The Bowatenna Dam is a 100 ft (30 m) high gravity dam at Bowatenna, in the Naula, Central Province of Sri Lanka. The dam was built in June 1981, and is used primarily for irrigation. A 40 MW power station is also constructed 5,800 ft (1,800 m) downstream, for hydroelectric power generation.

Polgolla Barrage Dam in Polgolla, Central Province

The Polgolla Barrage, is a barrage built across the Mahaweli River at Polgolla, in the Central Province of Sri Lanka. The barrage is used to increase the volume of water, for transfer to the hydroelectric power station located 8 km (5 mi) north, via penstock.

Norton Dam Dam in Norton Bridge,Central Province

The Norton Dam is a gravity dam built across the Kehelgamu Oya, which is a major tributary to the Kelani River. The dam is built at Norton Bridge, in the Central Province of Sri Lanka.

Laxapana Dam Dam in LaxapanaCentral Province

The Laxapana Dam is a gravity dam built across the Maskeliya Oya, 2.8 km (1.7 mi) downstream of the Laxapana Falls, in the Central Province of Sri Lanka.

Udawalawe Dam Dam in Udawalawe

The Udawalawe Dam is a large irrigation dam in Udawalawe, in the Southern Province of Sri Lanka. The dam consists of an embankment section and a gravity section, combining the total dam length to approximately 3.9 km (2.4 mi). The dam is also used for hydroelectric power generation, powering three 2 MW units, commissioned in April 1969.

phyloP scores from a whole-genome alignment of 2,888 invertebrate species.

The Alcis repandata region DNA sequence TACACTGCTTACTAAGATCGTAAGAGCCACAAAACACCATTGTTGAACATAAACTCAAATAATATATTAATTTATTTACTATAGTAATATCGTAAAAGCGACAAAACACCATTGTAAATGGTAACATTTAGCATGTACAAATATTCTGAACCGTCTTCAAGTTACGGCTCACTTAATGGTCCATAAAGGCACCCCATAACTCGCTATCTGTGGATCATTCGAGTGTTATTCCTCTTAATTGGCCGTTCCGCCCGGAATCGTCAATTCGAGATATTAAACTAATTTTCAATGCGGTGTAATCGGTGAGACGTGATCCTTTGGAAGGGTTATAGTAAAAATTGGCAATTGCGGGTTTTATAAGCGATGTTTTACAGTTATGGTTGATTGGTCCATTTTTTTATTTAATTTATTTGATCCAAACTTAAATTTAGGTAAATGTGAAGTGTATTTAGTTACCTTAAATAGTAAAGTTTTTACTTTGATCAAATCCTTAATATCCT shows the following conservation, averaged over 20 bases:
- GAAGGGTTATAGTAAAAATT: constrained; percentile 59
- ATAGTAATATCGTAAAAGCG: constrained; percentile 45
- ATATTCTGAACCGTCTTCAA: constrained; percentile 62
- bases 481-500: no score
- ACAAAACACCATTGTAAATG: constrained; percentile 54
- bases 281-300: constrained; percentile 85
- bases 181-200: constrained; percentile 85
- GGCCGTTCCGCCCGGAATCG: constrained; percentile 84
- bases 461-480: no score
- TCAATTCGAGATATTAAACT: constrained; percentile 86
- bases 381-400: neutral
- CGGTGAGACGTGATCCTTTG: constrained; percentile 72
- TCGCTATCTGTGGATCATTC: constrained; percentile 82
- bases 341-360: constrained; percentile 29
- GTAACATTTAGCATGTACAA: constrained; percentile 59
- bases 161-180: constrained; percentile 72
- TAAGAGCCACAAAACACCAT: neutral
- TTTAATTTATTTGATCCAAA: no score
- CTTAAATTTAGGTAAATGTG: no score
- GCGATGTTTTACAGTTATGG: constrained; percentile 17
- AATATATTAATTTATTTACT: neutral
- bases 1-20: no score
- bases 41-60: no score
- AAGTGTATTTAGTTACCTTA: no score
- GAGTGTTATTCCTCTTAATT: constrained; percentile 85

Uma Oya Hydropower Complex Dam in Uva Province

The Uma Oya Hydropower Complex (also internally called Uma Oya Multipurpose Development Project or UOMDP) is a irrigation and hydroelectric complex currently under construction in the Badulla District of Sri Lanka. Early assessments of project dates back to 1989, when the first studies was conducted by the country's Central Engineering and Consultancy Bureau. The complex involves building a dam across Dalgolla Oya, and channelling water over a 3,975 m (13,041 ft) tunnel to Mathatilla Oya, both of which are tributaries of the Uma Oya. At Mathatilla Oya, another dam is constructed to channel 145,000,000 m3 (5.1×109 cu ft) of water per annum, via a 15,290 m (50,160 ft) headrace tunnel to the Uma Oya Power Station, where water then discharged to the Alikota Aru via a 3,335 m (10,942 ft) tailrace tunnel. The Alikota Aru is a tributary of the Kirindi Oya.

References

  1. 1 2 "Kukule Ganga Dam, Sri Lanka". Water-Technology. Retrieved 11 February 2014.
  2. 1 2 3 Vimukthi Fernando (11 May 2003). "Kukule Ganga Hydro Power Project: Relief from shocking electricity bills?". Sunday Observer . Archived from the original on 24 September 2015. Retrieved 11 February 2014.
  3. 1 2 Kamal Laksiri (3 June 2003). "Kukule Ganga: The story so far". Water Power Magazine. Retrieved 11 February 2014.
  4. "Kukule Ganga Hydroelectric Power Project" (PDF). Japan International Cooperation Agency . Retrieved 11 February 2014.